19 May 2022

Mark Thurston, CEO of High Speed 2 (HS2), exclusively spoke to staff and students at the University of East London (UEL) about the future of transport in the UK and the challenges that come with delivering Britain's newest high-speed railway.

HS2 is Britain's newest transport network that will connect towns and cities in the South, Midlands and North with faster, easier and more reliable travel. As an organisation, HS2 has around 1,700 members of staff and there are over 24,000 people helping deliver the project.

As part of his talk, Mark Thurston spoke about the benefits of HS2, how the project has changed since the start of the pandemic and the sustainable initiatives of the network which aims to be carbon-neutral by 2035.

David Tann, Mark Thurston and Hassan Abdalla


"The size and scale of HS2 is massive, it's multiple mega-projects rolled into one and the most ambitious programme of new railway construction since the Victorian era. In fact, it is the first new railway built north of London for over 100 years," said Mark.

"Although a lot has changed since we first started in 2009, the fundamental challenges we face have not. We need more capacity on our railways, we need to reduce our carbon emissions and we need to better connect our regional cities.

"HS2 is a fundamental part of the UK becoming a net-zero carbon economy by 2050. Transport recently overtook energy as the country's largest emitter, meaning getting more cars and lorries off the road and more people onto cleaner, greener rail is critical.

"HS2 will run off zero-carbon electricity from day one of operations and the capacity it frees up on the existing rail network, by putting inter-city trains onto their own pair of tracks, can be used to run more local, commuter and freight services," he continued.

Universities are key to sustainable construction.

Mark, who has been CEO of HS2 since 2017, received an honorary doctorate in technology from UEL in 2019.

"As someone who started their career as an apprentice and didn't pursue a typically 'academic' route in my field, it was a huge privilege to be awarded an honorary doctorate of technology from UEL," said Mark.

"I felt very humbled to accept such recognition and I've had great pleasure in continuing my relationship with the University over the years."

Mark Thurston and the placement team at UEL


As the project pushes forward, he now believes universities have a vital role to play in supporting sustainable construction.

"We have ambitious plans to make the HS2 project net-zero carbon from 2035, which means we're changing the way our construction sites are powered.

"It's important to have universities like UEL involved in this as they are hotbeds of research and innovation, both of which are critical if we're to do things differently and leave a sustainable legacy for the construction industry.

"My biggest piece of advice to any student would be to have an open mind and make the most of every opportunity that comes your way.

"No job is too junior or easy - there is always something you can learn from it and learning the basics and building a good foundation will be essential as your progress through your career."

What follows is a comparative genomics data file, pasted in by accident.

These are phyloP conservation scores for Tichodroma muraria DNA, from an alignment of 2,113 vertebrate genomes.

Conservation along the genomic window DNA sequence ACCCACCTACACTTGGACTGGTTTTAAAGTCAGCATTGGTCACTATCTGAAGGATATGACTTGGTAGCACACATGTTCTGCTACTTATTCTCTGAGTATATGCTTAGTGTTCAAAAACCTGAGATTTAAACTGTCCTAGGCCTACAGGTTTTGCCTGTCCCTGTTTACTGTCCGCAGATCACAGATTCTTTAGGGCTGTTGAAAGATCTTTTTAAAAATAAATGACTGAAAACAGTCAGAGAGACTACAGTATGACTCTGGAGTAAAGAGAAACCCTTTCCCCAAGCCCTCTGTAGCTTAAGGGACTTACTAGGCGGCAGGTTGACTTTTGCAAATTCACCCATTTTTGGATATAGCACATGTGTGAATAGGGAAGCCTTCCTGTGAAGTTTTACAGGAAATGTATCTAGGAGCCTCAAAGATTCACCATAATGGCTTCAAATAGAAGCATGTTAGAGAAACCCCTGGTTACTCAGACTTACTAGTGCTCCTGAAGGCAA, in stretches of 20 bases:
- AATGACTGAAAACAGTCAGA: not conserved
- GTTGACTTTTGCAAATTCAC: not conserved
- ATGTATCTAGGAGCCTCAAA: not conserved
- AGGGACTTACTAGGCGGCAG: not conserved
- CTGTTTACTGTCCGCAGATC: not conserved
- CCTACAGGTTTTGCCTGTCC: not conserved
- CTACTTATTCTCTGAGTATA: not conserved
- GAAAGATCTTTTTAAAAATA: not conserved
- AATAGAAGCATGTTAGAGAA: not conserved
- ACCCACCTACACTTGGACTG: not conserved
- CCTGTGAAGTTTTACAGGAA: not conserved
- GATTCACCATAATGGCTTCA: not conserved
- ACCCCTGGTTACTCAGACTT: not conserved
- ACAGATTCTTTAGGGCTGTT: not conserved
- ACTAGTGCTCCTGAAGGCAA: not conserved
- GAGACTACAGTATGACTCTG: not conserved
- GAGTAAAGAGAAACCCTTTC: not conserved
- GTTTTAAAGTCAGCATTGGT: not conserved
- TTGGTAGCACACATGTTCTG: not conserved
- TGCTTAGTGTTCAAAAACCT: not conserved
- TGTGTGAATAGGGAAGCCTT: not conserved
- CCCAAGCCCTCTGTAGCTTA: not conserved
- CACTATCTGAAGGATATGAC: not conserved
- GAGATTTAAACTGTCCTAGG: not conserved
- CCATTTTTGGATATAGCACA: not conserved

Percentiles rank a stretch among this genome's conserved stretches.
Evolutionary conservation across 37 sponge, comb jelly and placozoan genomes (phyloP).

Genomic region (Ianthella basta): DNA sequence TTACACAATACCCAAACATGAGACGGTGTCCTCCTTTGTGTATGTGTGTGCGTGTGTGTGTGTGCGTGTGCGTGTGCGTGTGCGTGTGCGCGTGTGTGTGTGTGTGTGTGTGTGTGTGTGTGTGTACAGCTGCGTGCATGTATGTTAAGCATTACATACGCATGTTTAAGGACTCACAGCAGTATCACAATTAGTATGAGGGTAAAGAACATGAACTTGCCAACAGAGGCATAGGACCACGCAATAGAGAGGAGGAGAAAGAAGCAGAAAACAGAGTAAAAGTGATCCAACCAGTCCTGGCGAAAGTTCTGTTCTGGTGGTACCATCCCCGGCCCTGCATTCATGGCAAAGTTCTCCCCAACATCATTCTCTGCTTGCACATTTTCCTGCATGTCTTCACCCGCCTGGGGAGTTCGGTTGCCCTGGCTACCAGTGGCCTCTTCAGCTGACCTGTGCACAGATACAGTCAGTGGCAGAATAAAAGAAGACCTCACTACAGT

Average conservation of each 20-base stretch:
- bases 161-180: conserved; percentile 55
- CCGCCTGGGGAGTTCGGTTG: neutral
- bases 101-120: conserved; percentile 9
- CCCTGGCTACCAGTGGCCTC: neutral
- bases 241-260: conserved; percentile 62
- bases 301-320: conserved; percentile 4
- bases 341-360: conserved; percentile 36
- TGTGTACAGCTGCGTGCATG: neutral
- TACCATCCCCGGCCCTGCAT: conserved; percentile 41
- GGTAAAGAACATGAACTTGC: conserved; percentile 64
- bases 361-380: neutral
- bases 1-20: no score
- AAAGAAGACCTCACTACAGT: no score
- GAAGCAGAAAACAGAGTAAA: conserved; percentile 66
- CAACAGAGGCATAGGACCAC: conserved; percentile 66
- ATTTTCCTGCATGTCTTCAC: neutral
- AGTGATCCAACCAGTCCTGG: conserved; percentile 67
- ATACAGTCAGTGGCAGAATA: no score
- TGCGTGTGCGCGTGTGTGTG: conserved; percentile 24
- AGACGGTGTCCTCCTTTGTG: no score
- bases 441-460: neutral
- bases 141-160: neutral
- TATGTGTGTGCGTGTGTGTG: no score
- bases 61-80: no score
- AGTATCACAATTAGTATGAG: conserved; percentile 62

Celebrating our placement students

Each year the postgraduate placement team as part of the careers and enterprise service at UEL, enrols 2,000 students from our engineering and computing courses onto placements with industry-leading employers.

As part of the event, Mark was joined by Professor Hassan Abdalla, provost and Dr David Tann, dean of the School of Architecture, Computing and Engineering (ACE), to hand out awards recognising the achievements of our students who performed exceptionally on their placements.



The winner of the best placement award for civil engineering was Lena Cheshmeh, MSc Civil Engineering, who has spent the past eight months as a placement engineer at international construction company, West Gate Venture.

Lena is pictured with, from left, Mark Thurston, Professor Hassan Abdalla and Dr David Tann.

Lena said: "To hear from Mark was fascinating and I have learnt a lot about what the future might hold for engineering. Winning my award also felt very good as I have never won anything before!

"For my placement I was responsible for the coordination of minors, processing work and ensuring health and safety.

"During a placement every day is about learning. You don't just read books or research things online, you are involved in the work and can ask questions to people who're doing the jobs that you want to do. It is so important for students to gain this type of experience while they're studying."



Another winner was Andrew Umoren, pictured, MSc Construction Engineering Management, who spent his placement working as an assistant area improvement manager.

Andrew said, "I have worked in the engineering industry for 25 years. However so much has changed with new technologies, which is what inspired me to study again and enrol on a placement.

"As part of my placement, I helped identify ways to cut costs while improving our output. This involved arranging training for colleagues and myself, so that we could work with technology.

"I have a son who also studies at UEL and I tell him and every other student that these placement opportunities are so important.

"The Careers Zone at UEL teaches us how to network, write a CV and apply for jobs where we gain key skills for our careers. It is vital that every student makes the most of these opportunities."

For more information see the School of Architecture, Computing and Engineering (ACE).

Images: MJBH Photography

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